WASHINGTON — One of the few areas in the fiscal 2012 budget that President Barack Obama unveiled on Monday where he actually called attention to his plans to increase spending was for what he called "innovation."
Obama said the nation would prosper again "if we out-build and out-innovate and out-educate as well as out-hustle the rest of the world."
In his State of the Union speech last month, he called this a "Sputnik moment," when federal investment to stay ahead of China is as key to America's future as the space race against the Russians once was.
His actual spending proposals are far more modest than his rhetoric.
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The $148 billion Obama is proposing for innovation — a combination of research and development, and targeted education and infrastructure spending — is an increase of just $772 million or about a half a percent.
But Obama is proposing a substantive shift in how federal R&D money is allocated. He would decrease federal investment on the development end, especially in defense, and increase spending for early-stage research, where the private sector has been less eager to spend because profit is less certain, but where there's potential for transformational discoveries.
"If you start with the premise that the pie isn't going to grow that much, then the president's right, you're better off moving it toward earlier stage applied and basic research," said Rob Atkinson, president of The Information Technology and Innovation Foundation, a Washington-based think tank.
"What really drives prosperity is earlier-stage research like the research that the government supported that created the Internet," he said. Furthermore, Atkinson said, studies show that more public R&D spending can spur more private sector R&D.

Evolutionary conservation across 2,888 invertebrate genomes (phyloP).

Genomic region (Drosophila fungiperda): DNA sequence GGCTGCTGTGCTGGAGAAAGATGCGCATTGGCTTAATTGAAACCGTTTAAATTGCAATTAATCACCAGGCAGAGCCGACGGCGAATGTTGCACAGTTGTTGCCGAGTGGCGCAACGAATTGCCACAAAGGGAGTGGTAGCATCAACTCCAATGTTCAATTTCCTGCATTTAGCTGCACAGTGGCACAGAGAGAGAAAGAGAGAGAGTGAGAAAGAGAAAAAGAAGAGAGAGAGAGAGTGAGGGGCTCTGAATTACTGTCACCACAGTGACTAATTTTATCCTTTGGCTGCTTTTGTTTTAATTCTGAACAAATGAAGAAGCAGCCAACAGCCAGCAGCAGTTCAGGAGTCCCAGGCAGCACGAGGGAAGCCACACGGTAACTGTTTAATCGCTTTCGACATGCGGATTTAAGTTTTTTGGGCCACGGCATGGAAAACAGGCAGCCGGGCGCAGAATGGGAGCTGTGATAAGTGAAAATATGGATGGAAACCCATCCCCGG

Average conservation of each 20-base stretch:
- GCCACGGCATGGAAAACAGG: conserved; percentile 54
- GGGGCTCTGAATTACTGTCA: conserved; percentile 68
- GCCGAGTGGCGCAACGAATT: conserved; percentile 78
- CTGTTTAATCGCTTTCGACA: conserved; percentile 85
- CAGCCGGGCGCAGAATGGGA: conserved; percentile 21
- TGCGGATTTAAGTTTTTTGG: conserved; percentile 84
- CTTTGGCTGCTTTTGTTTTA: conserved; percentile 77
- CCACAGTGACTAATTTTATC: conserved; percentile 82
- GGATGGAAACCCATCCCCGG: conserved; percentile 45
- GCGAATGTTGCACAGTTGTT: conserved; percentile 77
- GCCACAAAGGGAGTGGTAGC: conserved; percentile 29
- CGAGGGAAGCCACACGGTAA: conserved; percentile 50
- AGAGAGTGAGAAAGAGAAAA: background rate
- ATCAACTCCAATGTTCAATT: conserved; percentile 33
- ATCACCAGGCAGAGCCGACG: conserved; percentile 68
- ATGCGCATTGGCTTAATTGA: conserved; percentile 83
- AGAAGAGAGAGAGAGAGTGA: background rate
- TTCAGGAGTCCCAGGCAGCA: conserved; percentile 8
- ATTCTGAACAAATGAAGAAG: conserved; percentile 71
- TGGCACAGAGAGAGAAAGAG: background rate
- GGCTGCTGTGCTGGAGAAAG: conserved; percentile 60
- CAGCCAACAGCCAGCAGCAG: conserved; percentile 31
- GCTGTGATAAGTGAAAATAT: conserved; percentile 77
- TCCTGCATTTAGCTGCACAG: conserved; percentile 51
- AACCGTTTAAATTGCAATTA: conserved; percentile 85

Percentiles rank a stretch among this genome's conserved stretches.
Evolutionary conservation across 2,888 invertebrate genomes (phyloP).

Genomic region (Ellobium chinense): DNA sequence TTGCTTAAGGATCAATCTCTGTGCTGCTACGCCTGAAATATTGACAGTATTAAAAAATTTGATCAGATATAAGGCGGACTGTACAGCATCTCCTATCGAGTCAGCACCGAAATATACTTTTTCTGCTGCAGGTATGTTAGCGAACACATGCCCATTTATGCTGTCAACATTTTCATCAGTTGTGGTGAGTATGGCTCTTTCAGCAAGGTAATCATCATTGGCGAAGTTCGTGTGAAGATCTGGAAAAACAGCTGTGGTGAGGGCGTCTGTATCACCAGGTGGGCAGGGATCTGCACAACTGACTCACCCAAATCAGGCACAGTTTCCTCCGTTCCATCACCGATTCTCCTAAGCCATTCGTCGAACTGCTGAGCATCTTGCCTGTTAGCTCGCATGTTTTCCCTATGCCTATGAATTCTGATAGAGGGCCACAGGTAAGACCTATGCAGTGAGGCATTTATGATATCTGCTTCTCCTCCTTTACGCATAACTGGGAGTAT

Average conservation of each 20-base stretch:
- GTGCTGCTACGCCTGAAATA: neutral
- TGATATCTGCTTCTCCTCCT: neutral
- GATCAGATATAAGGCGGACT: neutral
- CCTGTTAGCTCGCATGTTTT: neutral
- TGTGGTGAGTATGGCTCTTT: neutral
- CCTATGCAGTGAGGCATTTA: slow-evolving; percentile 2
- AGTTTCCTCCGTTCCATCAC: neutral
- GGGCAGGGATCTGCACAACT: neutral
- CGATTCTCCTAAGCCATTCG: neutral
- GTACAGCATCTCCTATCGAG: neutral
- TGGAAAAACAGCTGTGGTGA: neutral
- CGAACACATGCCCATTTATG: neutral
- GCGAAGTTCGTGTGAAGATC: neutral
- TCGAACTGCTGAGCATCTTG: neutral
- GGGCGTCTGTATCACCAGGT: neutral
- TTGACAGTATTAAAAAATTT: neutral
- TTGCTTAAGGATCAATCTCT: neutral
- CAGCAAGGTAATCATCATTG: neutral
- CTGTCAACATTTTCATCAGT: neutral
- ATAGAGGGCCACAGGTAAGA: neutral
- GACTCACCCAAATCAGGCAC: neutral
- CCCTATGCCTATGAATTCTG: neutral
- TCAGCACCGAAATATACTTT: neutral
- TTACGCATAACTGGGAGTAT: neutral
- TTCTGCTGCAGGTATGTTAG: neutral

Experts voiced concern that Republicans in Congress will be determined to cut research spending even though Obama's proposed increase is modest.
"I'm afraid Congress does not understand how innovation happens in the United States," said Burton Richter, a Nobel laureate in physics, professor emeritus at Stanford and former Department of Energy science lab director. "Industry does not do the innovation on which the products of the future are going to be based. That's done with government money."
Atkinson said that to get back to the nation's high-water mark for federal R&D as a share of the economy — that came in 1987 under President Reagan — Obama would need to invest $60 billion more per year in science and technology.
"That would require an increase of almost 50 percent, as opposed to .5 percent," he said.
Under Obama's budget, Defense Department technology development would drop nearly 16 percent, while basic defense research would rise 14.5 percent, to about $2.1 billion.
The overall federal portfolio for basic and applied research would increase 11.6 percent, or $6.9 billion. Overall development would decrease 4.7 percent, down about $3.9 billion.
The National Science Foundation's budget would get a 13 percent increase, to $7.8 billion.
The Energy Department budget would increase spending on energy efficiency and renewable energy by 44 percent. That covers everything from making cars, buildings and factories less wasteful of energy to improving technology and lowering costs for solar, offshore wind, bio-fuels and geothermal energy.
The Energy Department's Office of Science would get a 10.7 percent hike, to $5.4 billion. Obama wants to double, from three to six, the number of Energy Innovation Hubs where scientists are developing battery, smart grid and other technologies.
The U.S. Global Change Research Program's funding would rise more than 20 percent, to $2.6 billion, focusing more research on climate change.
Obama also is calling for spending $100 million this year on a plan to prepare 100,000 science, technology, engineering and math teachers over the next decade. And he's calling for spending to expand high-speed Internet access, and make permanent an expanded R&D tax credit.
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